From reviews of the first edition: "This splendid, well-written, amply documented volume is remarkable in several respects, including the fact that, despite being the first extended treatment of its subject, it is likely to remain the definitive one." Professional Geographer "A fascinating look at the American obsession with historically violent and tragic places." Western Historical Quarterly "Attitudes, values, beliefs, and experiences all play a part in the national collective unconscious that leads some sites to be sanctified, others to be obliterated, and still others to be ignored. Foote provides a valuable perspective on this process in a well-written and thoroughly illustrated book that offers a provocative theoretical perspective on the imprinting of historical memory on the American landscape." Public Historian "[This] is an erudite history and description of how Americans have, or have not, interpreted/recognized the meaning of violent and tragic events throughout their history." Space and Culture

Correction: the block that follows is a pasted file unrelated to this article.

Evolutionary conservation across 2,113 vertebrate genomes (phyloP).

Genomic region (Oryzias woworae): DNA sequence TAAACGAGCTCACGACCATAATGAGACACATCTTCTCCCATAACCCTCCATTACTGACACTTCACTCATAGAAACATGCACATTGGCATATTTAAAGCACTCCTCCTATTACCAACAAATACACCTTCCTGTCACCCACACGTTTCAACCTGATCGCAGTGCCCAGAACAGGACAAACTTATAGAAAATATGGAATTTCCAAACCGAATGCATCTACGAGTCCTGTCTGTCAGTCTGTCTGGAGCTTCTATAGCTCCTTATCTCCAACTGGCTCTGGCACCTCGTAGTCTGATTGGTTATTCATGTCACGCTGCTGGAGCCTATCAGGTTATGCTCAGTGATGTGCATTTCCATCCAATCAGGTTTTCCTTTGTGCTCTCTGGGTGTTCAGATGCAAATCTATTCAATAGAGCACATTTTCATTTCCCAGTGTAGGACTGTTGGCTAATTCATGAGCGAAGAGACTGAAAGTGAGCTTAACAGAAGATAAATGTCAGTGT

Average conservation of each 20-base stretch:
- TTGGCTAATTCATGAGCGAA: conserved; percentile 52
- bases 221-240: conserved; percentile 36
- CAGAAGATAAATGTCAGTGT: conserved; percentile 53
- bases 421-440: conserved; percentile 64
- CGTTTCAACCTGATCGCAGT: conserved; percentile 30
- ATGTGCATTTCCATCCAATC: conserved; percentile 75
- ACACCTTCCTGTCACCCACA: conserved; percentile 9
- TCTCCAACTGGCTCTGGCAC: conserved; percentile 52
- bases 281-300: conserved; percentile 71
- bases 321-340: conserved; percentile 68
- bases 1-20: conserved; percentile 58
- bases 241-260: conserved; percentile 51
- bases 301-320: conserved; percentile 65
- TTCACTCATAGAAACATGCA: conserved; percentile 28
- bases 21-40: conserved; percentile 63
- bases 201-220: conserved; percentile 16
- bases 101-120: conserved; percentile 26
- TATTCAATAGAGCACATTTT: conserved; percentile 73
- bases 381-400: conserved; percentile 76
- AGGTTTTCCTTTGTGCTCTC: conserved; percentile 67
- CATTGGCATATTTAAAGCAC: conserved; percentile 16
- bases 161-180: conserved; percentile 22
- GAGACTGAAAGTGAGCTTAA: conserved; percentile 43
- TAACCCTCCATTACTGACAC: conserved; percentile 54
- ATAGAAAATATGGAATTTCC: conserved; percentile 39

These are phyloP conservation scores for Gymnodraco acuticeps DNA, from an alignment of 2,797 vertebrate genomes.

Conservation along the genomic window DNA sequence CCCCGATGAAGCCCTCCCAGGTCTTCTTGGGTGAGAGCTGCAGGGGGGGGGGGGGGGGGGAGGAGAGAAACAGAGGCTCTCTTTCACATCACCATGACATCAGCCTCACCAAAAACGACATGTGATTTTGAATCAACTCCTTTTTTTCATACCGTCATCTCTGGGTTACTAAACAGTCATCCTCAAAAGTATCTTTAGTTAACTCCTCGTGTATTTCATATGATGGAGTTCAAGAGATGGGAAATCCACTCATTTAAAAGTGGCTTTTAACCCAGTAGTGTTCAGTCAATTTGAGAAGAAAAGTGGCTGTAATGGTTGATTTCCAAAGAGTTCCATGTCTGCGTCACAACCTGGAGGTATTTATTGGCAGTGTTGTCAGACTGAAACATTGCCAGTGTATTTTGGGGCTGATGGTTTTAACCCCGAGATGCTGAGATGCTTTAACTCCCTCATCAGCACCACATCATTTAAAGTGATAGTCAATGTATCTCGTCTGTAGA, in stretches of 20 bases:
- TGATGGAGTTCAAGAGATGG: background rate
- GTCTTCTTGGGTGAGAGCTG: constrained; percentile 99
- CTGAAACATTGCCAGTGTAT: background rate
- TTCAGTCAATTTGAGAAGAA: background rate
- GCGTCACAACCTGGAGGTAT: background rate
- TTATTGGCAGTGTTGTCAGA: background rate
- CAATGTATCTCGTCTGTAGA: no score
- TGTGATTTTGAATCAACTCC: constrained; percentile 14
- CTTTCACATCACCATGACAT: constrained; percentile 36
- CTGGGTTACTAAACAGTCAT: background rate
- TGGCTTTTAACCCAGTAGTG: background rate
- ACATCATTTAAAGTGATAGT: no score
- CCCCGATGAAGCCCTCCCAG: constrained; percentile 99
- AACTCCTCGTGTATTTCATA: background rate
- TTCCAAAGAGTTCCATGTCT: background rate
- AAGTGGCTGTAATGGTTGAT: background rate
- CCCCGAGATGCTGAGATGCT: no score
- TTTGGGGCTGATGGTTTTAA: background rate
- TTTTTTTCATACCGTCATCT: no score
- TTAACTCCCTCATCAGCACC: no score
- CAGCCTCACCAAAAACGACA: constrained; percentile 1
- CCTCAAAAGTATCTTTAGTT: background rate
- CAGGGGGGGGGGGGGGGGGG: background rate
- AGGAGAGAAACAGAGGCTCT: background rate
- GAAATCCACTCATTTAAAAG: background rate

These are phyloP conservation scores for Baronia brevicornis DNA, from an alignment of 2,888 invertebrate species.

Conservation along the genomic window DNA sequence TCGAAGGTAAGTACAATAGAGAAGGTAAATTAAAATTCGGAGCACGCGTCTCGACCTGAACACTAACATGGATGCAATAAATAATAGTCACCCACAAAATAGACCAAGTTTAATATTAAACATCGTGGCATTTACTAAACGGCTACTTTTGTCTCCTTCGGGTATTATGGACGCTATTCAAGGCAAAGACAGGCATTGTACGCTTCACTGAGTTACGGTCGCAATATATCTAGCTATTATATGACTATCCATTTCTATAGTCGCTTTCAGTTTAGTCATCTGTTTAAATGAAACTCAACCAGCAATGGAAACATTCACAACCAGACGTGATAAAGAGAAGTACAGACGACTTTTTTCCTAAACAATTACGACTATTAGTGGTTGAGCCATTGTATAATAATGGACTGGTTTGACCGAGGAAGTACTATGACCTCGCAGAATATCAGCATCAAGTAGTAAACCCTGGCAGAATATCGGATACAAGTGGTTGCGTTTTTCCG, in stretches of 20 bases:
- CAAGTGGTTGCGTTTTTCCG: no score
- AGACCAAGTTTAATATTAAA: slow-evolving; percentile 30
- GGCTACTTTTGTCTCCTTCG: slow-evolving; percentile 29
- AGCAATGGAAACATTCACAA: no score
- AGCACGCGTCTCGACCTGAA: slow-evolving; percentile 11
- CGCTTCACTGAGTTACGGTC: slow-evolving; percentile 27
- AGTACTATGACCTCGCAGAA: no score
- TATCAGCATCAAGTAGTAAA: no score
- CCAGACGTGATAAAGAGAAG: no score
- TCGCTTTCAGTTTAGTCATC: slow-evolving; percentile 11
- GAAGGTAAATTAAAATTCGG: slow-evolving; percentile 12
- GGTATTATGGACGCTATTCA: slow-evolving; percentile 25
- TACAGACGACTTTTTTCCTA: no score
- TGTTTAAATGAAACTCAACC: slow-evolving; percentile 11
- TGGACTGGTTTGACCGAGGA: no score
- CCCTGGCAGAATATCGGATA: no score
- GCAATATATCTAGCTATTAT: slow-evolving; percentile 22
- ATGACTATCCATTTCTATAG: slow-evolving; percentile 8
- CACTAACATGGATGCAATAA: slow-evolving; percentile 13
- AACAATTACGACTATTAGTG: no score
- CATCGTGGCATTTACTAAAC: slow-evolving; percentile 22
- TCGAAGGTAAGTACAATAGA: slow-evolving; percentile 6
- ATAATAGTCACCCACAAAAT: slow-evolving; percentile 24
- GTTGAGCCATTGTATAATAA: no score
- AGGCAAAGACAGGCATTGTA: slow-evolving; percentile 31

About the Author
Kenneth E. Foote is Professor and Chair of Geography at the University of Colorado at Boulder, where he directs the Center for Geographic Education.